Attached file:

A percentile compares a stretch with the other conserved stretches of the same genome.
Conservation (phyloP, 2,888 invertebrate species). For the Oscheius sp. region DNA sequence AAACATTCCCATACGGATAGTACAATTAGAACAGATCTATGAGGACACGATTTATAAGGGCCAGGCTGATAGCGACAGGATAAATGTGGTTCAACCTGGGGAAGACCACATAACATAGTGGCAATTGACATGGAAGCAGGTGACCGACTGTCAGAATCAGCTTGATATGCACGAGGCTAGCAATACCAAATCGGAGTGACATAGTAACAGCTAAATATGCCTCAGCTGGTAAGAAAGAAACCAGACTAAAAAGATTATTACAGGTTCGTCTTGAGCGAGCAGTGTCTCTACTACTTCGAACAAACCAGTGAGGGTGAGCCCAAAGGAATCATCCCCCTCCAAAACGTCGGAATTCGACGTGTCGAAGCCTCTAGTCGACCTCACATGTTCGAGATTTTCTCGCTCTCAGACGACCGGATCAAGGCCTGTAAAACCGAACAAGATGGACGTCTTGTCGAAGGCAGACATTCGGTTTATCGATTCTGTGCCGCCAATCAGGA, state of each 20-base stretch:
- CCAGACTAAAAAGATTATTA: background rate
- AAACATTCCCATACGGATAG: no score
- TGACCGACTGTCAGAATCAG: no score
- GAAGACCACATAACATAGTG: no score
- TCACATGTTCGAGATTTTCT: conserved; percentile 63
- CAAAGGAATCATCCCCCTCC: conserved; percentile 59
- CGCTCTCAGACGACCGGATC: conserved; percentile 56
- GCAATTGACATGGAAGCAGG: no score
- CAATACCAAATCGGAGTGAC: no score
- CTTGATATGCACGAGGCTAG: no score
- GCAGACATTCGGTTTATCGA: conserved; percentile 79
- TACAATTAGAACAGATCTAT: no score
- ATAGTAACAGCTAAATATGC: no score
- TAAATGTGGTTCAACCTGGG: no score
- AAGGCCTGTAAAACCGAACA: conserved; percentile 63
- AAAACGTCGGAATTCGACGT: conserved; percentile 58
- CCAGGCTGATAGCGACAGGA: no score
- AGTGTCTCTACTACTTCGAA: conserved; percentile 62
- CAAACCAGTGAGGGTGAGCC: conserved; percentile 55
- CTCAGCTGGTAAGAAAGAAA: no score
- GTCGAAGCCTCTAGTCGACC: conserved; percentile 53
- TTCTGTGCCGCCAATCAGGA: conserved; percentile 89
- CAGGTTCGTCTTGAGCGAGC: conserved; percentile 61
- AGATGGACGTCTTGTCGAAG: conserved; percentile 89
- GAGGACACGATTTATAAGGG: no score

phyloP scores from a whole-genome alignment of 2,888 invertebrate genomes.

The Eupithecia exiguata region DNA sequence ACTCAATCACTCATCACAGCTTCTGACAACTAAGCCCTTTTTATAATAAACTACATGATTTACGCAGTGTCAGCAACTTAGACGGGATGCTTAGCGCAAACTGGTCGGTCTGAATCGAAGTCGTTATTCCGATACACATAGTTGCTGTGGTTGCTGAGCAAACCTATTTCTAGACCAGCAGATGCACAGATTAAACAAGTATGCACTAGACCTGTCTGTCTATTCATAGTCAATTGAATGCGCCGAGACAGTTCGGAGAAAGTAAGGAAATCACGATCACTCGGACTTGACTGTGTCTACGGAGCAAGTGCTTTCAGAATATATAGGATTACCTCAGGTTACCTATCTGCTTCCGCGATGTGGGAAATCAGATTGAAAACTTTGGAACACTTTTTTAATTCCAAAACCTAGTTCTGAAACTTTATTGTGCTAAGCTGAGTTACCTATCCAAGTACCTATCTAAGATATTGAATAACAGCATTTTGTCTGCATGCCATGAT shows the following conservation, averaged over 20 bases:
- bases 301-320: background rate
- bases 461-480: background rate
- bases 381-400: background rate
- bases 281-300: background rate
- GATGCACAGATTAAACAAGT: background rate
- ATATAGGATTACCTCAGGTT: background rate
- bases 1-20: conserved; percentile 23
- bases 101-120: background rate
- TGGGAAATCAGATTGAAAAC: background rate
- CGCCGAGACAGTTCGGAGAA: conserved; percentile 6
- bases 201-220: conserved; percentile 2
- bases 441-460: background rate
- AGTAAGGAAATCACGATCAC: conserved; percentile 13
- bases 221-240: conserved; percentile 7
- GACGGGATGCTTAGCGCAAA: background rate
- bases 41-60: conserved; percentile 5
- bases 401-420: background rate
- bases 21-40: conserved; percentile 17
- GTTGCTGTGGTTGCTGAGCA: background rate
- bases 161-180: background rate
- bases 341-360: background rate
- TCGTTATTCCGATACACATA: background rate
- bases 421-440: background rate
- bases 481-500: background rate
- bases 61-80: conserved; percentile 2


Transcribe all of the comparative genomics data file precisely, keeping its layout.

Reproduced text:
A percentile compares a stretch with the other conserved stretches of the same genome.
Conservation (phyloP, 2,888 invertebrate species). For the Oscheius sp. region DNA sequence AAACATTCCCATACGGATAGTACAATTAGAACAGATCTATGAGGACACGATTTATAAGGGCCAGGCTGATAGCGACAGGATAAATGTGGTTCAACCTGGGGAAGACCACATAACATAGTGGCAATTGACATGGAAGCAGGTGACCGACTGTCAGAATCAGCTTGATATGCACGAGGCTAGCAATACCAAATCGGAGTGACATAGTAACAGCTAAATATGCCTCAGCTGGTAAGAAAGAAACCAGACTAAAAAGATTATTACAGGTTCGTCTTGAGCGAGCAGTGTCTCTACTACTTCGAACAAACCAGTGAGGGTGAGCCCAAAGGAATCATCCCCCTCCAAAACGTCGGAATTCGACGTGTCGAAGCCTCTAGTCGACCTCACATGTTCGAGATTTTCTCGCTCTCAGACGACCGGATCAAGGCCTGTAAAACCGAACAAGATGGACGTCTTGTCGAAGGCAGACATTCGGTTTATCGATTCTGTGCCGCCAATCAGGA, state of each 20-base stretch:
- CCAGACTAAAAAGATTATTA: background rate
- AAACATTCCCATACGGATAG: no score
- TGACCGACTGTCAGAATCAG: no score
- GAAGACCACATAACATAGTG: no score
- TCACATGTTCGAGATTTTCT: conserved; percentile 63
- CAAAGGAATCATCCCCCTCC: conserved; percentile 59
- CGCTCTCAGACGACCGGATC: conserved; percentile 56
- GCAATTGACATGGAAGCAGG: no score
- CAATACCAAATCGGAGTGAC: no score
- CTTGATATGCACGAGGCTAG: no score
- GCAGACATTCGGTTTATCGA: conserved; percentile 79
- TACAATTAGAACAGATCTAT: no score
- ATAGTAACAGCTAAATATGC: no score
- TAAATGTGGTTCAACCTGGG: no score
- AAGGCCTGTAAAACCGAACA: conserved; percentile 63
- AAAACGTCGGAATTCGACGT: conserved; percentile 58
- CCAGGCTGATAGCGACAGGA: no score
- AGTGTCTCTACTACTTCGAA: conserved; percentile 62
- CAAACCAGTGAGGGTGAGCC: conserved; percentile 55
- CTCAGCTGGTAAGAAAGAAA: no score
- GTCGAAGCCTCTAGTCGACC: conserved; percentile 53
- TTCTGTGCCGCCAATCAGGA: conserved; percentile 89
- CAGGTTCGTCTTGAGCGAGC: conserved; percentile 61
- AGATGGACGTCTTGTCGAAG: conserved; percentile 89
- GAGGACACGATTTATAAGGG: no score

phyloP scores from a whole-genome alignment of 2,888 invertebrate genomes.

The Eupithecia exiguata region DNA sequence ACTCAATCACTCATCACAGCTTCTGACAACTAAGCCCTTTTTATAATAAACTACATGATTTACGCAGTGTCAGCAACTTAGACGGGATGCTTAGCGCAAACTGGTCGGTCTGAATCGAAGTCGTTATTCCGATACACATAGTTGCTGTGGTTGCTGAGCAAACCTATTTCTAGACCAGCAGATGCACAGATTAAACAAGTATGCACTAGACCTGTCTGTCTATTCATAGTCAATTGAATGCGCCGAGACAGTTCGGAGAAAGTAAGGAAATCACGATCACTCGGACTTGACTGTGTCTACGGAGCAAGTGCTTTCAGAATATATAGGATTACCTCAGGTTACCTATCTGCTTCCGCGATGTGGGAAATCAGATTGAAAACTTTGGAACACTTTTTTAATTCCAAAACCTAGTTCTGAAACTTTATTGTGCTAAGCTGAGTTACCTATCCAAGTACCTATCTAAGATATTGAATAACAGCATTTTGTCTGCATGCCATGAT shows the following conservation, averaged over 20 bases:
- bases 301-320: background rate
- bases 461-480: background rate
- bases 381-400: background rate
- bases 281-300: background rate
- GATGCACAGATTAAACAAGT: background rate
- ATATAGGATTACCTCAGGTT: background rate
- bases 1-20: conserved; percentile 23
- bases 101-120: background rate
- TGGGAAATCAGATTGAAAAC: background rate
- CGCCGAGACAGTTCGGAGAA: conserved; percentile 6
- bases 201-220: conserved; percentile 2
- bases 441-460: background rate
- AGTAAGGAAATCACGATCAC: conserved; percentile 13
- bases 221-240: conserved; percentile 7
- GACGGGATGCTTAGCGCAAA: background rate
- bases 41-60: conserved; percentile 5
- bases 401-420: background rate
- bases 21-40: conserved; percentile 17
- GTTGCTGTGGTTGCTGAGCA: background rate
- bases 161-180: background rate
- bases 341-360: background rate
- TCGTTATTCCGATACACATA: background rate
- bases 421-440: background rate
- bases 481-500: background rate
- bases 61-80: conserved; percentile 2